Pressure cooking is once again in vogue, thanks to the rise of the electric multicooker. This technique cooks food incredibly quickly, and the tightly sealed pot traps volatile flavor molecules, producing dishes with exceptional depth. Another benefit is that flavorful browning happens inside the 250-degree pot that wouldn’t occur during a regular stovetop simmer. As a bonus, the sauté function of a multicooker means that there are fewer dishes to wash, and because it’s electric, you don’t even have to turn on the stove. Finally, most multicookers also have built-in timers, making it supereasy to accurately control cooking times.
Two Multicooker Meals
To showcase these capabilities, I came up with two one-pot meals: a lightning‑quick chicken and potato dish and a deeply satisfying short rib braise.
For the chicken recipe, I would employ a classic Provençal trio—tart lemon, briny olives, and punchy garlic—to enliven the meat. I selected bone‑in, skin-on thighs, as I knew that the collagen-rich meat would emerge moist and tender from the high-temperature cooking process. After using the sauté function to brown the skin side of the thighs, thus developing a robust fond that would form the foundation of the sauce, I transferred them to a plate and sizzled several cloves of smashed garlic in the rendered fat.
Next, I deglazed with just ½ cup of broth. To avoid a watery result, it was important not to add too much liquid, as the chicken would release juices and there wouldn’t be any evaporation. Finally, I returned the chicken to the cooker along with a thinly sliced, thin-skinned small lemon (thick-skinned lemons have a lot of pith that could turn the sauce bitter) before arranging fingerling potatoes on top. Fingerlings were ideal because their diminutive size and oblong shape would allow them to cook through in the short time needed to finish the chicken. What’s more, placing the potatoes on top of the thighs kept them out of the cooking liquid, which otherwise permeated them and turned them mushy, even bursting a few.
Quick versus Natural Pressure Release
Quick Pressure Release
This method allows you to stop the cooking right away, helping ensure that foods don’t overcook. You can immediately release pressure by turning the pressure regulator knob to “steam” or “venting” as soon as your recipe is done. (Make sure to point the steam vent away from you.)
Natural Pressure Release
This method allows food to continue cooking in residual heat as the pressure drops (to allow tough collagen to convert to silky gelatin, for example). If you do nothing when the cooking time ends, the pressure in the pot will drop back down naturally in 15 to 30 minutes.
After some tests, I found that the chicken was tender and succulent in a remarkably short 9 minutes. At this point, the garlic and lemon had partially melted into the chicken juices to produce a savory, citrusy sauce. I tossed in a handful of halved green olives for tang, along with chopped parsley for freshness and color, and dinner was served.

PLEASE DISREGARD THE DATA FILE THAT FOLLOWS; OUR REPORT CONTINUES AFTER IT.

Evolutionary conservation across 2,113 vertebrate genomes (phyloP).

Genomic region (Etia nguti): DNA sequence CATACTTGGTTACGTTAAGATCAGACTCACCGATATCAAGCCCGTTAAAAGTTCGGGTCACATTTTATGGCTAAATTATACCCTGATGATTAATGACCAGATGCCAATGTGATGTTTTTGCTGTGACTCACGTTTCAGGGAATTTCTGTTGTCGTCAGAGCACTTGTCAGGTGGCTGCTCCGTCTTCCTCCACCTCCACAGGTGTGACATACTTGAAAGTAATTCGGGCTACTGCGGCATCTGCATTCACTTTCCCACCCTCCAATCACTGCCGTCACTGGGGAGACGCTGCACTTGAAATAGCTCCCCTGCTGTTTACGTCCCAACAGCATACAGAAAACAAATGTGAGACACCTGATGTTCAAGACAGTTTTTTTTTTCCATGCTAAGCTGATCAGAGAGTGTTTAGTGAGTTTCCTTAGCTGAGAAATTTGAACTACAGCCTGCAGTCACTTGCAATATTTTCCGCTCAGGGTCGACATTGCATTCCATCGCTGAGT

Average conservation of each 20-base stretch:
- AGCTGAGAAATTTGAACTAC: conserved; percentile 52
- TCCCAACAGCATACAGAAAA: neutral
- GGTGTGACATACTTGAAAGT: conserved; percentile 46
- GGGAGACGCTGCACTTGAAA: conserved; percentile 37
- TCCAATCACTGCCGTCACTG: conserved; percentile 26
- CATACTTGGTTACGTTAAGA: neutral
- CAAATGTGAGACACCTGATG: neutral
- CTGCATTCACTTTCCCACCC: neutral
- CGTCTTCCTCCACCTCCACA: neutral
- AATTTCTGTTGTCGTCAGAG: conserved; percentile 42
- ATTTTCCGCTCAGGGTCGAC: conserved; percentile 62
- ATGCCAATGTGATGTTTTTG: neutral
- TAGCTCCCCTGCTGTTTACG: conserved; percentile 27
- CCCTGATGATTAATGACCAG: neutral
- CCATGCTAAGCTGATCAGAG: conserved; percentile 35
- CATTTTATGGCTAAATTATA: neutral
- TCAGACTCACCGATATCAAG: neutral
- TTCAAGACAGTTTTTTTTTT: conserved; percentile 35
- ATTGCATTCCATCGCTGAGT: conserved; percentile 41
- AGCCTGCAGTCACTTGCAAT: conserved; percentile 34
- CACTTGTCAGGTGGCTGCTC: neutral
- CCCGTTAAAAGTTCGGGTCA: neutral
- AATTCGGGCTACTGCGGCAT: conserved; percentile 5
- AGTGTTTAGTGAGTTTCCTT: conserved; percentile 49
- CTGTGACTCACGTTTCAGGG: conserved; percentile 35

For my next one-pot meal, I again went for a Mediterranean spin, enhancing boneless beef short ribs with fennel and rosemary, which both grow wild throughout southern Italy. I portioned the ribs into 2-inch pieces so that they would be easy to serve, and, as I had for the chicken, I browned the meat well using the sauté setting before making room for a sliced onion and thick wedges of fennel.
Once the vegetables were softened, I added minced garlic and licorice-y fennel seeds to echo the fresh bulb, followed by a splash of broth. But after I’d returned the beef to the mix and cooked it at high pressure for 35 minutes, a quick pressure release like I had used with the chicken yielded tough, dry meat. The next time around, I let the pressure release naturally for 15 minutes. This gradual drop gave the abundant collagen more time to convert to gelatin, producing supple, melt-in-your-mouth meat. Defatting the braising liquid was all I had to do to produce a rich, aromatic sauce to pour over the beef and vegetables.
The only issue was that the fennel pieces were a bit too broken down and jammy, so the next time around I left their cores intact to help them maintain their shape and texture.
The Importance of Careful Prep
Pressure cooking happens fast and in a closed environment, so it’s important to prep food carefully so that it doesn’t over- or undercook.
- Buy the right size proteins and weigh and measure them accurately. (Hint: Use a scale and a ruler!)
- To ensure that vegetables cook in the same amount of time as the protein, take care to cut them as specified in the recipe.
Lastly, in a nod to the Italian wine I planned to drink with this meal, I quick‑pickled some halved red grapes to sprinkle on top of the short ribs along with some of the feathery fennel fronds. This combo not only added vibrant color to the deep, dark braise but also contributed freshness and lovely sweet-tart pops of flavor.
If you’re among the legions who already own a multicooker, I hope you’ll enjoy adding these dishes to your repertoire. If you’ve yet to take the plunge, perhaps they will entice you to join the fun. Already own a stovetop pressure cooker and prefer to keep it old-school? Worry not, these recipes work equally well when prepared using a stovetop cooker.